A Practical Guide to Protection in Magic
Mother of Runes by Magali Villeneuve
Protection is an ability that I think is the most misunderstood evergreen abilities in the game, especially for new players. I can't tell you the number of times I've had a player in my pods confused that Toxic Deluge killed their Winota, Joiner of Forces even though Mother of Runes gave her protection. Or even more common, the difference between "target" and "choose". Why does one work through protection and the other doesn't?
In this week's article, I'm going to give you some tools to help you sort out what protection is and how it works in your games.
As always, we're going to kick this off with some common vocabulary to help make sure we're all speaking the same game language.
Target - A target of a spell or ability is declared as the spell or ability is put onto the stack. I won't go into all the details about placing spells and abilities on the stack, but just know this is one step. A player chooses all targets of a spell or ability as it is put onto the stack.
Choose - When you see the word "choose" in card text, this means that a choice is made as the spell or ability resolves.
Choose Target - If you ever see "choose target" in card text, treat it like "target". Sometimes card text is phrased this way to help improve the flow of the text, or to cut down on the number of words on a card (crazy idea in 2023, right?!) I can't think of any example of a card whose oracle text says "choose target" and is not treated like the card just says "target", but let me know if I'm wrong.
Quality - The quality of a source is an attribute, such as color, type, etc. This is an important word to understand because when an object or players receives protection, it is protected from a specified quality (such as protection from green)
I wanted to start this article off with what I believe will be the most sought after information: I wanted to give all readers an easy to read shortcut to understand protection at a glance.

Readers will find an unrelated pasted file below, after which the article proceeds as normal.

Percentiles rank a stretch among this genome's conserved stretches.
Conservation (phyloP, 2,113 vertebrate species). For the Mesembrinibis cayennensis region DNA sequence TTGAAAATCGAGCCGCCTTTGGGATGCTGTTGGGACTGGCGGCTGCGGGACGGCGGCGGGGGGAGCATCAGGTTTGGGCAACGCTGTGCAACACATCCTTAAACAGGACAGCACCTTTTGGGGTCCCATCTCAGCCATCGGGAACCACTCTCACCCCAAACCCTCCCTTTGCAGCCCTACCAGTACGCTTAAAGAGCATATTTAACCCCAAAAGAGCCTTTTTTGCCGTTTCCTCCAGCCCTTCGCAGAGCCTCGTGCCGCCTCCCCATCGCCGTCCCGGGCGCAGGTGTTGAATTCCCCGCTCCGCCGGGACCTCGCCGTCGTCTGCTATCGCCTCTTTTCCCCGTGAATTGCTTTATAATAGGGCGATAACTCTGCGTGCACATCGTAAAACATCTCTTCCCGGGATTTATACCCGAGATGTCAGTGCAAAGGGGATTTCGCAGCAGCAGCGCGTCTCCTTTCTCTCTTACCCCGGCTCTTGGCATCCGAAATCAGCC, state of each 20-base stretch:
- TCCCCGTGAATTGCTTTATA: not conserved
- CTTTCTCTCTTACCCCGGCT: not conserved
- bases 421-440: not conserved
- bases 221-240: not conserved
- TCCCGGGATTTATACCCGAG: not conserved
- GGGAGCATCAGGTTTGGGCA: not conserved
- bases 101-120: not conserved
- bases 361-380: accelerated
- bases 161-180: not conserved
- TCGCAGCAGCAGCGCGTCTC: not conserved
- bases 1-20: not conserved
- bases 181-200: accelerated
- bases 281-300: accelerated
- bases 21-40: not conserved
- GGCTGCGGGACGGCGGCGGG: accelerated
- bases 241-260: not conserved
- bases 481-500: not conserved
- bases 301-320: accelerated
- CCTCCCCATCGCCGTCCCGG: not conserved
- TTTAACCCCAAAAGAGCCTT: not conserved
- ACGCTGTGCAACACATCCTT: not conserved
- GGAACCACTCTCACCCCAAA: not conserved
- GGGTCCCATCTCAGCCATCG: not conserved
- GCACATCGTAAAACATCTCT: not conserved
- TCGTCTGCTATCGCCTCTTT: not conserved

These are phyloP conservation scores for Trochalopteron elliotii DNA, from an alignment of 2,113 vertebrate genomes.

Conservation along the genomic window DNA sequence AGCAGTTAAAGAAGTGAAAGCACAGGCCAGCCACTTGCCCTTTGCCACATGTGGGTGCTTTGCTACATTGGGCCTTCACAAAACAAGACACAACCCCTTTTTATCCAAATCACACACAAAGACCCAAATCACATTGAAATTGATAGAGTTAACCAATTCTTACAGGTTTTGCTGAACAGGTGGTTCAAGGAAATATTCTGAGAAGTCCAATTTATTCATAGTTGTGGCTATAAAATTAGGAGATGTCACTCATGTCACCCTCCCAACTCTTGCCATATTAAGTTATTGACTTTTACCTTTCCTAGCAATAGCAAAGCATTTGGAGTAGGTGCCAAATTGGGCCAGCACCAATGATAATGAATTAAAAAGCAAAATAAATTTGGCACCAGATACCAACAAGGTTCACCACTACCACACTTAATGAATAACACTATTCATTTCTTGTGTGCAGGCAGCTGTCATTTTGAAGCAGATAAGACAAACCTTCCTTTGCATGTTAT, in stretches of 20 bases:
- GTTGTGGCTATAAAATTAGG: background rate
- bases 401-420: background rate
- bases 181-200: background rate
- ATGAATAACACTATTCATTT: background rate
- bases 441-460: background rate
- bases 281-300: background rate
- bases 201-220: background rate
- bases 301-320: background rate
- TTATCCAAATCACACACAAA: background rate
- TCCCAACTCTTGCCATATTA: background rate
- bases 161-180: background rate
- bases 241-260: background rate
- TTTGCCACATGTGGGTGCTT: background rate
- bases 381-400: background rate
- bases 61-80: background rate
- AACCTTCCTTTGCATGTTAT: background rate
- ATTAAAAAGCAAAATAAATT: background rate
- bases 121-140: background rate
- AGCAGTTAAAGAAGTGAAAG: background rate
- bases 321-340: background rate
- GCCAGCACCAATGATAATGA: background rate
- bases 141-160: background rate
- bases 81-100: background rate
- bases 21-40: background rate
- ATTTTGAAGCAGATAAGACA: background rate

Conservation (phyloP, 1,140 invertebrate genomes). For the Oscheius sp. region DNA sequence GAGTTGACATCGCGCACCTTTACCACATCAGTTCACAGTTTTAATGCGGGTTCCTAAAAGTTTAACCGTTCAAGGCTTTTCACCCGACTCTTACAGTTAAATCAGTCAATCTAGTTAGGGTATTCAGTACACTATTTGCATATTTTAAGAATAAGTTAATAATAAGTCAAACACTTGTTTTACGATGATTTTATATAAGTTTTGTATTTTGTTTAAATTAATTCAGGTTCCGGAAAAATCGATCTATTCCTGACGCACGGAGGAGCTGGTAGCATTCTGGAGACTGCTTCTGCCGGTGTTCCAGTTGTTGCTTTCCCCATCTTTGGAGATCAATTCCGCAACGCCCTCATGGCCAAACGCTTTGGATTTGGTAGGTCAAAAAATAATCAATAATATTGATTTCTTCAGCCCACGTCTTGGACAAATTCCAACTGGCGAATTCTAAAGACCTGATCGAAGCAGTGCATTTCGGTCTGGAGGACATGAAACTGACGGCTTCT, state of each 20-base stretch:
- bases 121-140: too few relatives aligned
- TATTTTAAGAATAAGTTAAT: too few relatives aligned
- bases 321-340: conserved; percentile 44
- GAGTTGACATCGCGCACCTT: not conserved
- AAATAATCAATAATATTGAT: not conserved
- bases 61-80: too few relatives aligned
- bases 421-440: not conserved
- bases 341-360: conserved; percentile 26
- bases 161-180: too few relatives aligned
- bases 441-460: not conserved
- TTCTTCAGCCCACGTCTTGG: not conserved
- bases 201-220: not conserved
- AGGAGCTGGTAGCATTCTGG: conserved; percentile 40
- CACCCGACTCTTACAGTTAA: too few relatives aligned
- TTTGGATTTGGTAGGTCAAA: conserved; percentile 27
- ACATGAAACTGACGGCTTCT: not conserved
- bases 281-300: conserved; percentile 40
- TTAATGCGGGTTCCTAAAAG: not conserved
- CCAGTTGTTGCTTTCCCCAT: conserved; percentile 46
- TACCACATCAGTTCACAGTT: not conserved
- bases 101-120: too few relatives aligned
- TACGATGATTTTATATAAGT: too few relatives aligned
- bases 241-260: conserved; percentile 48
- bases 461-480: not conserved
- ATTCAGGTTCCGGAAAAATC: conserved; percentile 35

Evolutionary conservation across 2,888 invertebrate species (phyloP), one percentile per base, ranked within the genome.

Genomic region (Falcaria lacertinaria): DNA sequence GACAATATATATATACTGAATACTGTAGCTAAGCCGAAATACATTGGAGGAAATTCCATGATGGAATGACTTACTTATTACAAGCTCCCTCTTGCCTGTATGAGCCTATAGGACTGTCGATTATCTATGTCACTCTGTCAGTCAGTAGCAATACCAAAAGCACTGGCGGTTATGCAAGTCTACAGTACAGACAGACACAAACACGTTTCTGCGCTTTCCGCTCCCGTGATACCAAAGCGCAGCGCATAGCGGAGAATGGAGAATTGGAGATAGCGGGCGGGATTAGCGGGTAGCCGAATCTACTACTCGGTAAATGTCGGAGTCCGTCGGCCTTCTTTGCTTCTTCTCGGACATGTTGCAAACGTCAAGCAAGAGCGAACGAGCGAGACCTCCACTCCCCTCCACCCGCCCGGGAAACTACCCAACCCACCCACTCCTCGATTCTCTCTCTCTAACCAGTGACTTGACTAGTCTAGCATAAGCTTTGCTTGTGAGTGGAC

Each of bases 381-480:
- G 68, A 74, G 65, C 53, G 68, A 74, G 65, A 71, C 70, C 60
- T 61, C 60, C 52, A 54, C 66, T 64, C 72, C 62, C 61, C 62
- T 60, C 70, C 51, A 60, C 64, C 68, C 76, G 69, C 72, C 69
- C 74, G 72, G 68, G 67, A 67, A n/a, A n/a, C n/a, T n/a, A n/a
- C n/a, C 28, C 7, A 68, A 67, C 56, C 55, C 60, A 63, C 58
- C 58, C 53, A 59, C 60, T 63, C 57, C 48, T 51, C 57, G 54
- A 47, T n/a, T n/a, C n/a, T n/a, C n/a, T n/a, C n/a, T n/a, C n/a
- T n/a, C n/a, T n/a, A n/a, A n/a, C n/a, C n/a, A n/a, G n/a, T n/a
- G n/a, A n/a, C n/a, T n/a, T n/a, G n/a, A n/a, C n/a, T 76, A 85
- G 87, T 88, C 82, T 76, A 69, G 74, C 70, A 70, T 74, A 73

|D||The protected object can't be Damaged by sources with the specified quality.|
|E||The protected object can't be Equipped or Enchanted by permanents with the specified quality.|
|B||The creature can't be Blocked by creatures with the specified quality.|
|T||The protected object can't be Targeted by spells or abilities with the specified quality.|
Alright, we all know what protection grants now! We have our easy acronym: DEBT. If you remember nothing else from this article, remember DEBT.
Notable Interactions and Confusing Exceptions
But if you remember two things from this article, maybe try to remember these often confused protection interactions that don't quite work the way a lot of players think they do.
Protected objects can still....
- be Destroyed. Effects such as Wrath of God still will destroy.
- Die to State-Based Actions. In cEDH, this would most commonly be from an effect like Toxic Deluge or Toxrill, the Corrosive.
- become Chosen by effects such as Council's Judgment.
Protection vs. Damage Prevention
Though it's very unlikely to come up in cEDH, there are some weird situations where damage can't be prevented.
As an example:
- Player C is the active player
- Player A has a Kor Firewalker
- Player B casts Skullcrack, targeting Player C
- After that resolves, Player C then casts Blasphemous Act
Will Player A gain 1 life from Kor Firewalker's ability?
Will Kor Firewalker live or die?
Give it some thought, then scroll down to see the answers!
Yes, Player A will gain 1 life from Kor Firewalker's ability because the ability will resolve before Skullcrack resolves, so life will be able to be gained.
Kor Firewalker will also die because Skullcrack says that "damage can't be prevented this turn". A good rule of thumb to know is that if one effect says something happen, and another effect says that same thing can't happen, the effect that says 'can't' takes precedence.
I'll close this out with one last weird interaction for you:
Teferi's Protection is a great protection card, but it has a strange cause within the text: "Your life total can't change." Usually, protection already protects against Damage (the D in DEBT), but "your life total can't change" is called out specifically because of the interaction above, where "Damage can't be prevented" overrides protection. The way this interaction works is that damage would not be prevented; any effects which occur on damage, such as lifelink, or damage replacement effects, such as Infect, will happen. But the line "Your life total can't change" means exactly that: in this specific instance, any damage you receive does not cause your life total to change.
Platinum Emperion would work the same way.
Clean Up Phase
That's it everyone! That's protection in a nutshell. I strongly urge you to always remember DEBT when you are thinking of protection.
If you want to deep dive into all the nitty-gritty of priority (which I recommend, it's super fun!), you can check out the Comprehensive Rules (CR), section 702.16.
Thanks for reading, and stay tuned for more rules articles!